Public schools will want you to be an intern. To qualify as an intern you must be admitted to a program, be subject matter competent (via coursework or CSET), have at least 120 hours of instruction related to the state Teacher Performance Expectations (TPEs) with at least 40 of those hours related to teaching English Language learners. (This is met through coursework but it means that you have to have key courses completed before being eligible to apply as an intern. Please be in touch with the credential advisors early-on if you think you might want to be an intern.) In addition, you must be recommended by our department. There's an application process to the Science Education department and the SSCP program at large. Interns and emergency permit teachers must apply to use their job for student teaching when the time comes for that. It is not automatic that we will grant the petition. Several criteria must be met (including a applications to both the Science Education department and the Science Credential Program). Be sure to speak with the Credential Advisor well in advance of the student teaching semester so that you can get the science internship application.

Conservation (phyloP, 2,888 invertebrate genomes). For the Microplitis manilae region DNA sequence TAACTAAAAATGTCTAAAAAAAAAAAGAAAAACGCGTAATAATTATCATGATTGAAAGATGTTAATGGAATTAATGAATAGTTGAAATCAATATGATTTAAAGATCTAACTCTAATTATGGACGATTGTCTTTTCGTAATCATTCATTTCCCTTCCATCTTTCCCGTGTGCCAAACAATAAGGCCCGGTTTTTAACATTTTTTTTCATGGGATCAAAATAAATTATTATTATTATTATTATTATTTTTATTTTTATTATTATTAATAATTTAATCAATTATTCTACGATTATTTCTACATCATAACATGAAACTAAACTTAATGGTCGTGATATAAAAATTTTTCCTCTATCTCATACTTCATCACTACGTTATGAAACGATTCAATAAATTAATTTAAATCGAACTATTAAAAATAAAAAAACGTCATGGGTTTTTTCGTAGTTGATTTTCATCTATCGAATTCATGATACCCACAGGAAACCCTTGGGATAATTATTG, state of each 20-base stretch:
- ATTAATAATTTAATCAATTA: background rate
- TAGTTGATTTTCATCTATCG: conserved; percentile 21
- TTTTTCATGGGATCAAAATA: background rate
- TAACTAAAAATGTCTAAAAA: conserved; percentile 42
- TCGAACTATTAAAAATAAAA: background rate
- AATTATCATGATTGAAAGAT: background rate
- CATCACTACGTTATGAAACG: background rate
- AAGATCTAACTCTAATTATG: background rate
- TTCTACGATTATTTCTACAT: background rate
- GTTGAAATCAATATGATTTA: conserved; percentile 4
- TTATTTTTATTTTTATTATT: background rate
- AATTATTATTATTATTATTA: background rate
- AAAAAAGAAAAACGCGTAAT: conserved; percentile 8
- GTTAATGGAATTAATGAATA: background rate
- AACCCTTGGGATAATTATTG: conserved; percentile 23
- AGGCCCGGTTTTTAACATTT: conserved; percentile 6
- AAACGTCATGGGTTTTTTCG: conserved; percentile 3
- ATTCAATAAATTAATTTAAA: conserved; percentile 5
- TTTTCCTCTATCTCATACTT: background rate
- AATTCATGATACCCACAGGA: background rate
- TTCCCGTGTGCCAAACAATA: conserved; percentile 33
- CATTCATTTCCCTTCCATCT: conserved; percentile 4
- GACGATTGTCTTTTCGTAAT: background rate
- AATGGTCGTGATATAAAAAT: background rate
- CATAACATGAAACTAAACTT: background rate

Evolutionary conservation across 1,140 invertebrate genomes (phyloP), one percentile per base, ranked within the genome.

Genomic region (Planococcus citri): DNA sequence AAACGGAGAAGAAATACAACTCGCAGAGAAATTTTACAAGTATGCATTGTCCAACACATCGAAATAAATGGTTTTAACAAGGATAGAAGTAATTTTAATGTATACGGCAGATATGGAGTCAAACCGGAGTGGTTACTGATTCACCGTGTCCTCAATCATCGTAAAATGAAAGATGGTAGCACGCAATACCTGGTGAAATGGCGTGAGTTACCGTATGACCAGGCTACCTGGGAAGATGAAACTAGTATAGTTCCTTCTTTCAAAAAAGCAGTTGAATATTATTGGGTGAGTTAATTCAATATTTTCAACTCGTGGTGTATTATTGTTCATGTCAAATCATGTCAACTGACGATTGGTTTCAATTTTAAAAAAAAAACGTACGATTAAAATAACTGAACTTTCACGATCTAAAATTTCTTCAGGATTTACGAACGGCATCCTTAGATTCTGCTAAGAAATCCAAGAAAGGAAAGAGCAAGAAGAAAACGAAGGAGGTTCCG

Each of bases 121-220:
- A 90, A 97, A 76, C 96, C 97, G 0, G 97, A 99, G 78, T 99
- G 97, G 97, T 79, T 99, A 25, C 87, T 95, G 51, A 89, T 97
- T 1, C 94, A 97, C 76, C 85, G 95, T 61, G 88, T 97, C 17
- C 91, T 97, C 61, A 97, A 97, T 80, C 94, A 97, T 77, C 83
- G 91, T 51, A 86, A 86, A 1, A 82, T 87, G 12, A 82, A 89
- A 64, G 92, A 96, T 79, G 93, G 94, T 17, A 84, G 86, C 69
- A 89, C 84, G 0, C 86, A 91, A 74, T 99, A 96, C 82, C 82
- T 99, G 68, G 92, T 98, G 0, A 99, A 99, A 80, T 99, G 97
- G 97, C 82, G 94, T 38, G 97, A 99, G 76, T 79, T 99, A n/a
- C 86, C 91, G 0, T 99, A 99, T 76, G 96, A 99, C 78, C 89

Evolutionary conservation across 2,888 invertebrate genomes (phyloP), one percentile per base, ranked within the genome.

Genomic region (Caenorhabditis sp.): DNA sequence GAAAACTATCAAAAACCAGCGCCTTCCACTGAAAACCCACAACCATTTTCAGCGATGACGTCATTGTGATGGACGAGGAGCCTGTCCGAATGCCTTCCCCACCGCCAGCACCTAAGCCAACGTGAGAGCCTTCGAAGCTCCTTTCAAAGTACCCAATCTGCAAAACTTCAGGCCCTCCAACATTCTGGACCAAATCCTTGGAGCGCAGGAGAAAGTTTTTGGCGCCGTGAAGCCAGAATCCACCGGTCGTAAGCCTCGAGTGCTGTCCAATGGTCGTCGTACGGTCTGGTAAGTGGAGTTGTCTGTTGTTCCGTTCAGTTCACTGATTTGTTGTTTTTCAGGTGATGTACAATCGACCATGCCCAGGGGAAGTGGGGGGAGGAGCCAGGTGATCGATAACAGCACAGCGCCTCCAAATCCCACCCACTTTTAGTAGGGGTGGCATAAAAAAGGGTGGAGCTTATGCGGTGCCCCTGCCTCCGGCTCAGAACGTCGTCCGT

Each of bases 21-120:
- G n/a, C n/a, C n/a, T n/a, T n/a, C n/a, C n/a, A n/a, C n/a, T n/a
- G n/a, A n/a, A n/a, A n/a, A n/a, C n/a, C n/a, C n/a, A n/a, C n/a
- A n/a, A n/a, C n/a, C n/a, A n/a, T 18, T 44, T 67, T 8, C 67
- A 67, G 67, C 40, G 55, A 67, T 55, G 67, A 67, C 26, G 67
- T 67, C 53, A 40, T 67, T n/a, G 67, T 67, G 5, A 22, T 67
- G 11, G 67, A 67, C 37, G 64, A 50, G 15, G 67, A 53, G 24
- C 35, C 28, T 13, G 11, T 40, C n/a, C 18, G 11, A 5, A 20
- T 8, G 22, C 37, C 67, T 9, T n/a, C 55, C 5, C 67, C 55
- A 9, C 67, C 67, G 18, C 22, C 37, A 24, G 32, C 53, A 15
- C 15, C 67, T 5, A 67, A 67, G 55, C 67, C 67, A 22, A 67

If you are interested in an internship you will need to meet with a credential advisor as there are additional requirements and a separate application for intern candidates. In addition to various state requirements, we need to feel confident that you are ready to succeed in the classroom before we will recommend you for an internship. Simply having a job offer does not mean that we will recommend you for an internship.
How does student teaching work?
Student teaching is a full time, 20 week commitment. Once you have completed all your course work (both subject matter and professional education) you will enroll in 15 units of student teaching during a single semester and its associated 3 unit seminar. You are expected to be at the school all day long. You will ultimately be responsible for creating lessons, teaching classes and grading student work. You are expected to be at the school all day long. You will observe your master teacher and other teachers in the school. You will learn how a school works by attending department and faculty meetings and conferences, and other extra-curricular events.
During student teaching you will be observed by university supervisors (at least 6-10 times by each of your supervisors). You will also participate in the student teaching seminar on campus.